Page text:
WASHINGTON, Dec. 19 -- The Pentagon on Monday imposed a flight restriction on all U.S. military aircraft for the buffer zone along South Korea's border where an Army helicopter was flying before it drifted off course and went down in North Korea. The restriction was one of several actions taken by the Pentagon pending the completion of a full investigation of training and flight procedures being used by the U.S. Army in along the border between North and South Korea, a senior defense official said on Monday. Army Gen. Gary Luck will lead the investigation and brief Defense Secretary William Perry and the Joint Chiefs of Staff on the findings. Other actions taken Monday include requiring pilots to take a refresher training course on flying in the buffer or tactical zone known as P-518, the official said. The 25-mile-wide zone acts as a buffer between South Korea and the outer edge of the no-fly zone, which is 3 to 9 miles from the North Korean border. Actions taken Monday also include the requirement that any future flights over P-518 will need to first be approved by a battalion commander, the defense official said. The Pentagon would not speculate as to why the unarmed OH-58 Kiowa surveillance helicopter drifted more than 10 miles off course and 2 to 3 miles into North Korean airspace Saturday while on a routine training mission. Defense officials also declined Monday to offer an explanation for the cause of the crash.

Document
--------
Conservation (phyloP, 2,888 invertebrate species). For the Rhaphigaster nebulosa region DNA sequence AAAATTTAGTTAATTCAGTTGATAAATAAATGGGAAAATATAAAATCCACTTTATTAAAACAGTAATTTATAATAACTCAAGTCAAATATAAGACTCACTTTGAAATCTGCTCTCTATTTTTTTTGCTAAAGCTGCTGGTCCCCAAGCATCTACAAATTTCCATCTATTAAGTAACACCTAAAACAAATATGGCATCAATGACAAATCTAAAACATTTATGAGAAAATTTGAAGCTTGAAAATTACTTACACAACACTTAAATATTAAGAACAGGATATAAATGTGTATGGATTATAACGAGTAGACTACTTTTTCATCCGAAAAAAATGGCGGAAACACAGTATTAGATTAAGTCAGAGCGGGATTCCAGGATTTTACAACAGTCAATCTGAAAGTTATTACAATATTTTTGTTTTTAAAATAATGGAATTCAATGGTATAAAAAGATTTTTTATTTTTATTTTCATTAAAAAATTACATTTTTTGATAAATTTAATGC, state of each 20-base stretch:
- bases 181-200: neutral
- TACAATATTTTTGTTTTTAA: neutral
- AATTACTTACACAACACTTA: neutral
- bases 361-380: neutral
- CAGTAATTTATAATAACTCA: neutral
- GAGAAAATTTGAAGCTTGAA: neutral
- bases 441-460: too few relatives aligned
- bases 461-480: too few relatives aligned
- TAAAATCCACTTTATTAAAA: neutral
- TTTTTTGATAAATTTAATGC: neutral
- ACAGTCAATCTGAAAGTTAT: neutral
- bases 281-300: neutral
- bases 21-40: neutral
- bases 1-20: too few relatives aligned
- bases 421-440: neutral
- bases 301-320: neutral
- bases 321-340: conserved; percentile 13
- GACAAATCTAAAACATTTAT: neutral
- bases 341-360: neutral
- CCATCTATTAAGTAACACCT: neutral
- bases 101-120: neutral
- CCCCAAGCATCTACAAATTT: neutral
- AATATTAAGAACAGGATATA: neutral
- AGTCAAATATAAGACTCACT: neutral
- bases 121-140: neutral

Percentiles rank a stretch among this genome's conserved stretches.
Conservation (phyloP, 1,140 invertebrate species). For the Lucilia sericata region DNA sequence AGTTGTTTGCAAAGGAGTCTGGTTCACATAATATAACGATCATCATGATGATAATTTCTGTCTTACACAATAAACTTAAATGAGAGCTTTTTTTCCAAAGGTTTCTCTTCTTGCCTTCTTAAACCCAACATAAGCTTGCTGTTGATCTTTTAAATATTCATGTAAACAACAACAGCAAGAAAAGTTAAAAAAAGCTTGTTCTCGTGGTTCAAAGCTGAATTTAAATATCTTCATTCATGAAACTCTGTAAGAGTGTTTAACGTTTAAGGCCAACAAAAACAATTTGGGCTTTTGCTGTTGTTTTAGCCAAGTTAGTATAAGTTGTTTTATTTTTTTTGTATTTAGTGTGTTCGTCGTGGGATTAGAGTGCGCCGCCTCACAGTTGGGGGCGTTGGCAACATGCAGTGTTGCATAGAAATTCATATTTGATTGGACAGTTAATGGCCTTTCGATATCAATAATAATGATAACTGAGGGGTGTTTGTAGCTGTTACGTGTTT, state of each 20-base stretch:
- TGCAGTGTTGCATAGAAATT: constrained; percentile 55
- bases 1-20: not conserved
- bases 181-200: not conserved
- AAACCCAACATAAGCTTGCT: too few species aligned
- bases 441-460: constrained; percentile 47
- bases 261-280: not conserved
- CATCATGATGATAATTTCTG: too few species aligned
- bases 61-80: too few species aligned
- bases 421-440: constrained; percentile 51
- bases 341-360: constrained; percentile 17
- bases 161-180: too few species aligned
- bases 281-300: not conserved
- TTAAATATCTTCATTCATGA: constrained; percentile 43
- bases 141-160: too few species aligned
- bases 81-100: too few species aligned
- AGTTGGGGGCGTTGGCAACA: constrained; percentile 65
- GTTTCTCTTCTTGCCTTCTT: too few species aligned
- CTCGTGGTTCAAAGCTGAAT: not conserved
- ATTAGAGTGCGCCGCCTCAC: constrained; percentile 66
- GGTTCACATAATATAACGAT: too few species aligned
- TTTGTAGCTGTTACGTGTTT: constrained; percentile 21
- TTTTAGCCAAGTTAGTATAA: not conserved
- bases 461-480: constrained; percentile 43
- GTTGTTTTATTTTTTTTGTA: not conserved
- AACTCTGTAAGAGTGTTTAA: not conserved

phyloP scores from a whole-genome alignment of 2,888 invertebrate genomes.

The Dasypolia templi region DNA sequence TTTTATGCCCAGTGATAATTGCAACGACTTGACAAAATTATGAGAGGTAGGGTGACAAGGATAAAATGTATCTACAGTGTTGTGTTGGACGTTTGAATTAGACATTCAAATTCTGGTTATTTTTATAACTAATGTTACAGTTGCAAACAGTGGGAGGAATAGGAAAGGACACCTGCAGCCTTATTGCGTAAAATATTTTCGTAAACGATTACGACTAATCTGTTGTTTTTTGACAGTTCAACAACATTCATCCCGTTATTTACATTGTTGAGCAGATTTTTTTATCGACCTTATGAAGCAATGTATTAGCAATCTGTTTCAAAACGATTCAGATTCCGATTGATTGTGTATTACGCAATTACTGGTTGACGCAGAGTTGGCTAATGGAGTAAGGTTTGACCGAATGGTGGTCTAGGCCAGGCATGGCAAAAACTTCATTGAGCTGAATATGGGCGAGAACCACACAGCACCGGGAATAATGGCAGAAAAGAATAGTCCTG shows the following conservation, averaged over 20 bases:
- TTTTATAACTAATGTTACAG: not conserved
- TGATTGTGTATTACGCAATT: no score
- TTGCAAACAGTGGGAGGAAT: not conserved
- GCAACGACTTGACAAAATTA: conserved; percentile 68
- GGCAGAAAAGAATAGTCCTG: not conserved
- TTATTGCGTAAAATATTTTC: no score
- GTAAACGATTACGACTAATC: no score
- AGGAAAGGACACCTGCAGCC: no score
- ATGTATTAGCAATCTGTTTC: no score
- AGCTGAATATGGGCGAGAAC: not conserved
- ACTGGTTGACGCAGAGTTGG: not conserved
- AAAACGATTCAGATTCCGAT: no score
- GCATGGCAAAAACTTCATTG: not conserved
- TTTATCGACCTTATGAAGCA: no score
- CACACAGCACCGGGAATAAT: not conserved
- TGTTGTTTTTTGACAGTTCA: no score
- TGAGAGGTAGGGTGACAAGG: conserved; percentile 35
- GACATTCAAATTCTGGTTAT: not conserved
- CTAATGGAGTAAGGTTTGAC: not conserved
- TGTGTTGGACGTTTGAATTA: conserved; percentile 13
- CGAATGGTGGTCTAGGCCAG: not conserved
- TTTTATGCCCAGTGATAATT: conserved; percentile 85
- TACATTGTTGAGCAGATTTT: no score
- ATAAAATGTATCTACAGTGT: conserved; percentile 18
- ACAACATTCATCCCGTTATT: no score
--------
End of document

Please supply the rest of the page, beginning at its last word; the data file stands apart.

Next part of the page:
It remained unclear whether North Korean troops along the demilitarized zone with South Korea shot them down, as North Korea maintains, forced them down or merely captured them after a crash landing. U.S. officials have been told by North Korea that Army Chief Warrant Officer Bobby Hall, the pilot of the aircraft, survived the crash unharmed, while the co-pilot, Chief Warrant Officer David Hilemon, was killed. Hall, an experienced pilot who has logged more than 900 hours of flying time on the OH-58 Kiowa, was being held captive by North Korea. He was taking Hilemon on the first of two routine training missions Hilemon needed to be certified to fly in the region, the official said. The helicopter was said to be traveling at speeds up to 150 miles per hour, at roughly 100 feet off the ground, in training mission skirting near the North Korean demilitarized zone. Such missions are designed to teach pilots where the borders of the DMZ lie. A fence marking the border between the two countries can generally be clearly seen by helicopter pilots flying low to the ground, the official said. On the day of the incident, visibility was said by the Pentagon to be 'about 6 miles or better, with a 10,000-foot ceiling' for clouds, eliminating the possiblity that poor visual conditions contributed to the pilot drifting into North Korean airspace. The official, speaking on condition of anonymity, said Hall followed normal flight procedures for such a mission. 'We don't know all of the facts yet because we have not talked to (Hall),' the official said. He said, however, that at one point, the pilot reported by radio to be at a checkpoint but was actually more than 10 miles north of that location. 'Clearly, they were not where they thought they were,' he said. The Pentagon said it would review the training procedures and standards placed on pilots for flying near the North Korean DMZ, examine warning procedures in place to caution pilots who may drift into hostile airspace, and evaluate helicopter navigation aids.